Looking to the future means looking to Asia, above all China
The personal luxury goods market suffered in 2020 and for the first time in a decade (with a decrease of around 23%). China, however, is heading calmly and faster than planned towards becoming the main market for the luxury sector. The Asian market, with China in the lead, IS fundamental, whatever happens and more so than ever, for the luxury sector and, therefore, for diamonds. Purchases in China picked back up again very quickly, while the rest of the world was suffering the full brunt of the health crisis. According to Bain & Company, “Mainland China’s luxury goods market will likely achieve a 48% growth in 2020”, which has helped “to double China’s overall share of the global luxury to 20%.” (China’s 2020 luxury market sees invincible growth). Also according to Bain & Company: “Chinese consumers will make up close to 50% of global luxury purchasers by 2025.” (Luxury sales won’t recover for two years). QED.
Natural diamonds are not flagging in the face of lab-grown diamonds
Given the context, lab-grown diamonds also had a good year. But the two markets, natural diamond jewellery and lab-grown diamond jewellery, remain separate. Certain categories, closer to fashion jewellery, were very successful in the lab-grown diamond sector, such as stud earrings (regularly check out the Lightbox website to see for yourself.) Moreover, the number of consumers knowing and owning lab-grown diamonds has, quite logically, increased. Finally, and this is important, in the United States, Blue Nile, the main online diamond retailer, has signed a deal with Lightbox to sell its “fashion” jewellery.
CSR, traceability and commitment are a necessity for the future
It has become self-evident that companies need to make a commitment in terms of CSR! This can go from taking care of your employees to taking into account the economic and environmental impact of your product. Regardless of the level of knowledge of your clients or the understanding of the sector’s issues, get ahead in this field or hurry to make up lost time. Commitment to CSR can be a decisive factor between two equivalent products. And for diamonds, this is reflected in terms of traceability. Where does this diamond come from? If I buy it, at what point does my act of purchase weigh on the environment of the mining country, am I contributing – or not – to the well-being of the local populations? The good news is that in the diamond industry we still hold all the cards to explain, tell, inform, and increase the level of knowledge of diamonds. And you’ll note that De Beers, often a trailblazer and a trend-setter in our industry, has committed to indicating the origin and impact of all its diamonds by 2030.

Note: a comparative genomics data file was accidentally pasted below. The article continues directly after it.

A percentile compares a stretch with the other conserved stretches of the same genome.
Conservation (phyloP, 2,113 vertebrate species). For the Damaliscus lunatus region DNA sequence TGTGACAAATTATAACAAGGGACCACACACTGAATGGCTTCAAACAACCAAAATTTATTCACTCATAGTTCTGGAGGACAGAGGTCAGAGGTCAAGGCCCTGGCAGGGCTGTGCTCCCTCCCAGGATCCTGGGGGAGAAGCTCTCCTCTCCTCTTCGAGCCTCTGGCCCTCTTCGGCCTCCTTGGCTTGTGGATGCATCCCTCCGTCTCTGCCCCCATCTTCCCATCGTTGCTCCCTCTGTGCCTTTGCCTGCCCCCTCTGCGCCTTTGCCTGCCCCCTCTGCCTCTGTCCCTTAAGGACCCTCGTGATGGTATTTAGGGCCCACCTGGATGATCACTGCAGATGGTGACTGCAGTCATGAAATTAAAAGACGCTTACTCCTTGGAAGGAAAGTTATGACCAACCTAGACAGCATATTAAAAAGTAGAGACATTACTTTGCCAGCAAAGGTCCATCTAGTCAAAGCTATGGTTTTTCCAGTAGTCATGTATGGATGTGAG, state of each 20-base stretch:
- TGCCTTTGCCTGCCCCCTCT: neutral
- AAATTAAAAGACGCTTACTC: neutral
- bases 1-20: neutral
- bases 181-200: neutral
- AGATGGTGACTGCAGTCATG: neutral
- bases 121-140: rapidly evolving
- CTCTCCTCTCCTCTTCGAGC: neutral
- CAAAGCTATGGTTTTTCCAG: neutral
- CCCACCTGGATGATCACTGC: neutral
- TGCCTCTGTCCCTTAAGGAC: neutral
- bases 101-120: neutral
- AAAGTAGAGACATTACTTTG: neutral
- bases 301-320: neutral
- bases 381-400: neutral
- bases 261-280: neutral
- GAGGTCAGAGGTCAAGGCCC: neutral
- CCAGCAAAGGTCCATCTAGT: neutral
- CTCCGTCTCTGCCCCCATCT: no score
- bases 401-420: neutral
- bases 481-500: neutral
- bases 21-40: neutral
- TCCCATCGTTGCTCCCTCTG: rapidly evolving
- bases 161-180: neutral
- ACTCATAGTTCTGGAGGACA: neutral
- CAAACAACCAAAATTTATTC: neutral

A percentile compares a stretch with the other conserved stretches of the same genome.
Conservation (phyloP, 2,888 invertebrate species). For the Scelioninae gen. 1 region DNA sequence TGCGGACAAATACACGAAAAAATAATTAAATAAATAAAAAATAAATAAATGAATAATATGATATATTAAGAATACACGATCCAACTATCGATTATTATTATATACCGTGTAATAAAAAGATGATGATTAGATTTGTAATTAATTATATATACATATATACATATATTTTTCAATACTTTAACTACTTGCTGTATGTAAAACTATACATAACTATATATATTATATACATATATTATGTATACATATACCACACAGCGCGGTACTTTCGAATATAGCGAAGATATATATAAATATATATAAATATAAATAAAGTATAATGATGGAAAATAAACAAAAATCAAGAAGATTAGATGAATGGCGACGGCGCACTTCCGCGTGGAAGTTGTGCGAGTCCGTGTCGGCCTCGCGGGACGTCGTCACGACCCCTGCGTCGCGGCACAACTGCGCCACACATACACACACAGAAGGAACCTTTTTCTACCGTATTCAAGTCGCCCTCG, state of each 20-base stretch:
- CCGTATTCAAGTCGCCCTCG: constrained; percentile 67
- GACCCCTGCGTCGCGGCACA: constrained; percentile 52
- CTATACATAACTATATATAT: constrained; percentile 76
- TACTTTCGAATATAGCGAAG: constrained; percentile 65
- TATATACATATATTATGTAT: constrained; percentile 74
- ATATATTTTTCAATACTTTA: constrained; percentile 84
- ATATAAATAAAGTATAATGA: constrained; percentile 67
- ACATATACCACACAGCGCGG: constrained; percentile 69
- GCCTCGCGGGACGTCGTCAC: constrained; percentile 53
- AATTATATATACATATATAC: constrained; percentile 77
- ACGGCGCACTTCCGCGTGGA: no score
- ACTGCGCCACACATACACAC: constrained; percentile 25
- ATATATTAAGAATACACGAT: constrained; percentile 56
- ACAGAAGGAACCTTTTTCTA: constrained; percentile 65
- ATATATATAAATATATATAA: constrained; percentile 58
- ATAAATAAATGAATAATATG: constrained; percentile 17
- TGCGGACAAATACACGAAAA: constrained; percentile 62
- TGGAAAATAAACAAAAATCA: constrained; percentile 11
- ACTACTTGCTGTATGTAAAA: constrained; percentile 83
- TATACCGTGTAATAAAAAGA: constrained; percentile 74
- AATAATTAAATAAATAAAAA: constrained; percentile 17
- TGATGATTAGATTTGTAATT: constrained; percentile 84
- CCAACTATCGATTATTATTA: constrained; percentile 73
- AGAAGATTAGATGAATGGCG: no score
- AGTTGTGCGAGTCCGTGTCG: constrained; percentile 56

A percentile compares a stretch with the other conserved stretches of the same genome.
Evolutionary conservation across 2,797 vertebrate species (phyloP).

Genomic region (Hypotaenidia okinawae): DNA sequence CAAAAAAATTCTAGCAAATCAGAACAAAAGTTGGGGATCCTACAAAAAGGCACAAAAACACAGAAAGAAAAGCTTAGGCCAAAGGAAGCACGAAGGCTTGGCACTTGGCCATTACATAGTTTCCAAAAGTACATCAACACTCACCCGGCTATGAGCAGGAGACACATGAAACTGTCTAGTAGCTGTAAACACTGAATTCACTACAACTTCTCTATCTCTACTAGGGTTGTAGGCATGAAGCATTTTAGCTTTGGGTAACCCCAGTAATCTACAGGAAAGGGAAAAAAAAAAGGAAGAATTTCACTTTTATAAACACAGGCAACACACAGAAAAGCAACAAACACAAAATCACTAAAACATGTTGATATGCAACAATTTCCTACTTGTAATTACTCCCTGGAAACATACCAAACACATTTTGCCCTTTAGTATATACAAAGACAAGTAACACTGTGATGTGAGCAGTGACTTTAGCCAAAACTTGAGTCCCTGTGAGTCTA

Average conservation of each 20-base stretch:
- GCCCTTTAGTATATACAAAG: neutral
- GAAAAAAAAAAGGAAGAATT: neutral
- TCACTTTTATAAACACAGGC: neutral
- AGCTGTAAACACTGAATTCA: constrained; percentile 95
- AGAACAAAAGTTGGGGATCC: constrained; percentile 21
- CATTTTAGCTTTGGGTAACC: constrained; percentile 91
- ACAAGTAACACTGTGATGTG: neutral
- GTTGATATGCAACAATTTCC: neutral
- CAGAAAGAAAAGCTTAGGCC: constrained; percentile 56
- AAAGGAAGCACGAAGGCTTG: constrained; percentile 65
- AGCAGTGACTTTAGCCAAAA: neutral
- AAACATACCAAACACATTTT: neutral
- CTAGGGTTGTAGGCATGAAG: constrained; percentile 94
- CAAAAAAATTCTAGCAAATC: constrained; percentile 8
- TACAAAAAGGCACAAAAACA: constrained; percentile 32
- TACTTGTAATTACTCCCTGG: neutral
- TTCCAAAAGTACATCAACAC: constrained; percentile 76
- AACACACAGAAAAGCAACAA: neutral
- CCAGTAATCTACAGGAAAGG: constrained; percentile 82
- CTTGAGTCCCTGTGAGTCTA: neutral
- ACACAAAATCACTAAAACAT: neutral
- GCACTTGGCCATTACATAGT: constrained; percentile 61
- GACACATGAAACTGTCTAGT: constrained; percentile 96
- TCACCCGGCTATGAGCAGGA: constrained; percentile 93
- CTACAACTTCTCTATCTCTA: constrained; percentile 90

Telling the right story…
…creating an emotional connection, a link. Customers need to identify strongly, particularly the younger generations, which moreover constitutes one of the strengths of the favourite big brands. They have a past, a history to fall back on. When people buy a brand, they now wear, both literally and figuratively, the values of this brand. Each brand must therefore give a proper account of itself, go back into its past to find what hits the mark and is in line with our times, tell a story that makes sense, a story we can remember, and incorporate within this story the right message in terms of transparency and CSR. The consumer needs to be able to say to themself: “This diamond jewellery is so much more than a piece of diamond jewellery, it’s going to bring something to my life, it’s a gift that affects me even more because it carries within it a history and strong values…”
Uncertainty is not a fatality. We have trends on which we can draw and which help us to reinvent ourselves.
To conclude, I’d just like to say to you: be flexible, be creative and keep the faith. Do your homework so that you can understand, or even predict, trends, at any rate work on your know-how as you do your skills, develop your niche and create your own opportunities!
To gain a greater understanding of the developments in our sector, read or listen to the following: Pandemic could be catharsis for diamond industry De Beers limits it sightholders and creates client categories China’s 2020 luxury market sees invincible growth Online jewellery sales increased 44.6% this holiday season Podcast: The year that changed the diamond market Not a 2020 wrap-up, or a 2021 prediction What it took to survive in 2020 – A worklist Paul Zimnisky attributes diamond market recovery to holiday demand Holiday demand uplifts diamond trade De Beers aims for full traceability by 2030 Engagements driving diamond jewellery demand this holiday season Luxury sales won’t recover for two years More retailers selling lab-grown diamonds
Source Rubel & Ménasché